Noting the significant impact climatic activities have on African people and countries, the World Bank Group announced today a new plan outlining actions required to increase climate resilience and low-carbon development in an effort to maintain the continent’s current and protect future growth and poverty reduction goals.
The consequences of climate change for Africa are devastating and threaten to push millions of people into extreme poverty by 2030, largely due to lower crop yields and higher food prices, and negative health impacts.
The plan is being released ahead of the UN climate change conference in Paris, widely known as COP21.
According to World Bank, the new blueprint, Accelerating Climate-Resilient and Low-Carbon Development: The Africa Climate Business Plan aims to both bring attention to and accelerate resource mobilization for priority climate-resilient and low-carbon initiatives in the region.
In light of the huge financing gap and the need for urgent action, the World Bank prepared the Africa Climate Business Plan as an important step in mobilizing climate finance to fast-track Africa’s climate adaptation needs in the context of development priorities.
According to the plan, the primary climatic factors that challenge African countries in tackling extreme poverty are due to unavoidable levels of warming owing to past emissions of greenhouse gases, further warming that will have disastrous consequences, such as heat extremes and considerable uncertainty on what the warming impact will be on local weather patterns and hydrological cycles.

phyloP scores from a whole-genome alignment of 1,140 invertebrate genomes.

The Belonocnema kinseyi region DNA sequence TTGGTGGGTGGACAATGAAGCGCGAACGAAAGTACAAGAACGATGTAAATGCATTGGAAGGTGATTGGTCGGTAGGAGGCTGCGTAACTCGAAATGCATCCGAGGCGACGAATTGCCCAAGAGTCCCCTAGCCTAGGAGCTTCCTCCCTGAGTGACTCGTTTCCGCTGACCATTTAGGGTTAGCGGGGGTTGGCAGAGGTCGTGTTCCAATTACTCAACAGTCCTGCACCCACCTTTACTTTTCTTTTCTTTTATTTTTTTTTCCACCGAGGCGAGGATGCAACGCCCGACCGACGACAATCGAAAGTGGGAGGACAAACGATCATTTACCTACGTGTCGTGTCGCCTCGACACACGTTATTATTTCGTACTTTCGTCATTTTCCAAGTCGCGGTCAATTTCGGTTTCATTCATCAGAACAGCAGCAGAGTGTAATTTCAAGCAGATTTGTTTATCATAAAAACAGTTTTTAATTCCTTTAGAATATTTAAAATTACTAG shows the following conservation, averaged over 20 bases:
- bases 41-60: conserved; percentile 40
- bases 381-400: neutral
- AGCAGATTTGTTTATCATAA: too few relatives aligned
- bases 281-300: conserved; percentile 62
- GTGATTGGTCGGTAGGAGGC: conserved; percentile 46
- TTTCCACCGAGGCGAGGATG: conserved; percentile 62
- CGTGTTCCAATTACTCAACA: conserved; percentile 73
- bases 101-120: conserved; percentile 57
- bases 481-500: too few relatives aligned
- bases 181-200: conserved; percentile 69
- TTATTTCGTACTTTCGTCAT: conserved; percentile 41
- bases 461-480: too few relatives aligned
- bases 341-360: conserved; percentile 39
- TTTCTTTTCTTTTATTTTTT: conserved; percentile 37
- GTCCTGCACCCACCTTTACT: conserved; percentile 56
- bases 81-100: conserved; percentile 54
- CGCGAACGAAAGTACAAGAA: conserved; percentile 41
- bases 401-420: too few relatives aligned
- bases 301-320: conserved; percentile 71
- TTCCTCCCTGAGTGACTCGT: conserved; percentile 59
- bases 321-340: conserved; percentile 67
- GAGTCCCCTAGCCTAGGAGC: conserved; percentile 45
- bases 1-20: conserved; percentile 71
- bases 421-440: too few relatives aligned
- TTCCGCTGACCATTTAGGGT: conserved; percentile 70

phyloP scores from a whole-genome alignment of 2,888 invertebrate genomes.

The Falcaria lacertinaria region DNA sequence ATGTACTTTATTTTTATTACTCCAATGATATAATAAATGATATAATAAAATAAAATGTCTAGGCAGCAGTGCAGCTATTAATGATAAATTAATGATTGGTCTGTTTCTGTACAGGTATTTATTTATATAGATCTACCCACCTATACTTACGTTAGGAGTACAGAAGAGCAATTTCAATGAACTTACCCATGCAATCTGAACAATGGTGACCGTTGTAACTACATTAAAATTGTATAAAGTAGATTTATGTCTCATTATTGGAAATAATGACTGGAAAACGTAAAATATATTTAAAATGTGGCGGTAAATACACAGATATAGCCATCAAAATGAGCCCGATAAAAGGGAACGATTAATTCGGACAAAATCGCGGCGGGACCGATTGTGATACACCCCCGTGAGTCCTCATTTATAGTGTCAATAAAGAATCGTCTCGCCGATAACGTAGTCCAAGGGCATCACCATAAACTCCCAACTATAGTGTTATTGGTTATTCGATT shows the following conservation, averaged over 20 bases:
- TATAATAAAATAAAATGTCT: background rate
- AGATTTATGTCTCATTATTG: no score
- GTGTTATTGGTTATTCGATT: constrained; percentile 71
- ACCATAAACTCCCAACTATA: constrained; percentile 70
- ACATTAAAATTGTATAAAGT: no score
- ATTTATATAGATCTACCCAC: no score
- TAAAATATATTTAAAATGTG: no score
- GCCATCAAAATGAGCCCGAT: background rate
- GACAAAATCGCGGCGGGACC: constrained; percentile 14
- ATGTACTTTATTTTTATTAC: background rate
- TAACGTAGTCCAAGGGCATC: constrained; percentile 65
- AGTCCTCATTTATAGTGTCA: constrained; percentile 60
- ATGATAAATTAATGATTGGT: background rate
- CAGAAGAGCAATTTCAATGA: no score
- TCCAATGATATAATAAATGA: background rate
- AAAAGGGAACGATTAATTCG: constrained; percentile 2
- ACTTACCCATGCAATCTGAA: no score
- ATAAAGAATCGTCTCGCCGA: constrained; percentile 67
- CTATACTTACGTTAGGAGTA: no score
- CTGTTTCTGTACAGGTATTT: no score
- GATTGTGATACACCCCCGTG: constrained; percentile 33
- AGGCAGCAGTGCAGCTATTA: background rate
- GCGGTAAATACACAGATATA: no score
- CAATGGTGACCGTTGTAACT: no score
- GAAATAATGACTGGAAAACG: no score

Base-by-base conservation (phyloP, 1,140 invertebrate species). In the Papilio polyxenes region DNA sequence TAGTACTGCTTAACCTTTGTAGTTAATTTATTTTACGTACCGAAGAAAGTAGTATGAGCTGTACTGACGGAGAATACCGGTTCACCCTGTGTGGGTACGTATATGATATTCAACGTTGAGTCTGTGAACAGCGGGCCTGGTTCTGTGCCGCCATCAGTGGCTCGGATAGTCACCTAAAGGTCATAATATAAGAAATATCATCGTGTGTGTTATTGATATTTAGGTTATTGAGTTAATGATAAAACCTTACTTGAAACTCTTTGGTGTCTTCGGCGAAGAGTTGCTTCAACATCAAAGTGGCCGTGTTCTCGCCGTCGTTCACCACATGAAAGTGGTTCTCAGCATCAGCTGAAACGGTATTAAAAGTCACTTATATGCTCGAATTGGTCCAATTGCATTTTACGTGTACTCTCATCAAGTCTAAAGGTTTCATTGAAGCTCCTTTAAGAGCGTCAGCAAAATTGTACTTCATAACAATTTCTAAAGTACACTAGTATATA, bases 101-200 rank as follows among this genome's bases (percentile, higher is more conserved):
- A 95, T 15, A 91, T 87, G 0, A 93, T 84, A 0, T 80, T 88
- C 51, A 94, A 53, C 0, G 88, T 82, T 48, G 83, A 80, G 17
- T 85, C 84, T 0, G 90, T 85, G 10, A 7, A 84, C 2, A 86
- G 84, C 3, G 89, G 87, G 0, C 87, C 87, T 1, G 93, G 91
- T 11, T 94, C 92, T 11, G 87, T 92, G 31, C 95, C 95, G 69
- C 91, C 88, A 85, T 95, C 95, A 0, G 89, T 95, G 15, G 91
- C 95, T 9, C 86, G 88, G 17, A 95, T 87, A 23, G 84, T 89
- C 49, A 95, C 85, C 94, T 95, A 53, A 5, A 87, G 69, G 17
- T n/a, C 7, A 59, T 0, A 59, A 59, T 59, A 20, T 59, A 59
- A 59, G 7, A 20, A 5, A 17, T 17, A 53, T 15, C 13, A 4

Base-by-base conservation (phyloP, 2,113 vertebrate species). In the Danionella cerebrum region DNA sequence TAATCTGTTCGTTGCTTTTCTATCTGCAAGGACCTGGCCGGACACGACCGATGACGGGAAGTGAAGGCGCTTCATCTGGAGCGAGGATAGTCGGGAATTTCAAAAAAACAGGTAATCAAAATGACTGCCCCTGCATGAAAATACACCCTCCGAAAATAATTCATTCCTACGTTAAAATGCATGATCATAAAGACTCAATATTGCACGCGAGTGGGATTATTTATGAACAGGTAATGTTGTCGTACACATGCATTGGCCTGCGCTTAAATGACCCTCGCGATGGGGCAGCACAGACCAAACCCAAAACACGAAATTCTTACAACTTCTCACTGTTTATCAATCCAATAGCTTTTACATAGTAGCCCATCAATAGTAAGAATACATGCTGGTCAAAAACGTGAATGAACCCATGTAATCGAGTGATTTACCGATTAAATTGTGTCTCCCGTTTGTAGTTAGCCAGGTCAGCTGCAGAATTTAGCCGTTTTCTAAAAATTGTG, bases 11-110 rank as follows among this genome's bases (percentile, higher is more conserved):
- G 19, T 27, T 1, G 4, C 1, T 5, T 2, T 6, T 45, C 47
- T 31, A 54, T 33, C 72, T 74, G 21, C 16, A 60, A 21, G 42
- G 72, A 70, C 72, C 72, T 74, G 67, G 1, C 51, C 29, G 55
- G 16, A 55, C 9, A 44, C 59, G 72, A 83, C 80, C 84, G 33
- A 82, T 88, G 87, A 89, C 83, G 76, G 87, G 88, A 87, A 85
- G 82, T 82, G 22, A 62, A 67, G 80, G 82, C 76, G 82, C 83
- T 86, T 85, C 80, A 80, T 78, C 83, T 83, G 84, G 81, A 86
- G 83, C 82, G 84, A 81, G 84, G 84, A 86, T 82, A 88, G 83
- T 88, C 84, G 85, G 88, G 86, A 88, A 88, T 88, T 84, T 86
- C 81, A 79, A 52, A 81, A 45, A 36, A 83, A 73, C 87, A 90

The World Bank said that the plan focuses on increasing adaptation through strengthening resilience by boosting the continent’s natural, physical, human and social capital, powering resilience, including increasing low-carbon energy sources in vulnerable societies, and lastly, by enabling resilience by providing essential data, information and decision-making tools for promoting climate-resilient development across sectors.
At present, the funding for adaptation are about $3 billion per year, which is insufficient to finance current needs, and is not increasing at the necessary rate to meet future needs, said World Bank.
The plan estimates that the near- to medium-term implementation will cost about1$6.1 billion to be raised by 2020, of which $5.7 billion is expected to come from the International Development Association (IDA) and the rest from other sources, including bilateral and multilateral sources, dedicated climate finance sources, and private sector.
Lastly, the plan notes that further results could be achieved by 2025, at a cost of about $21 billion.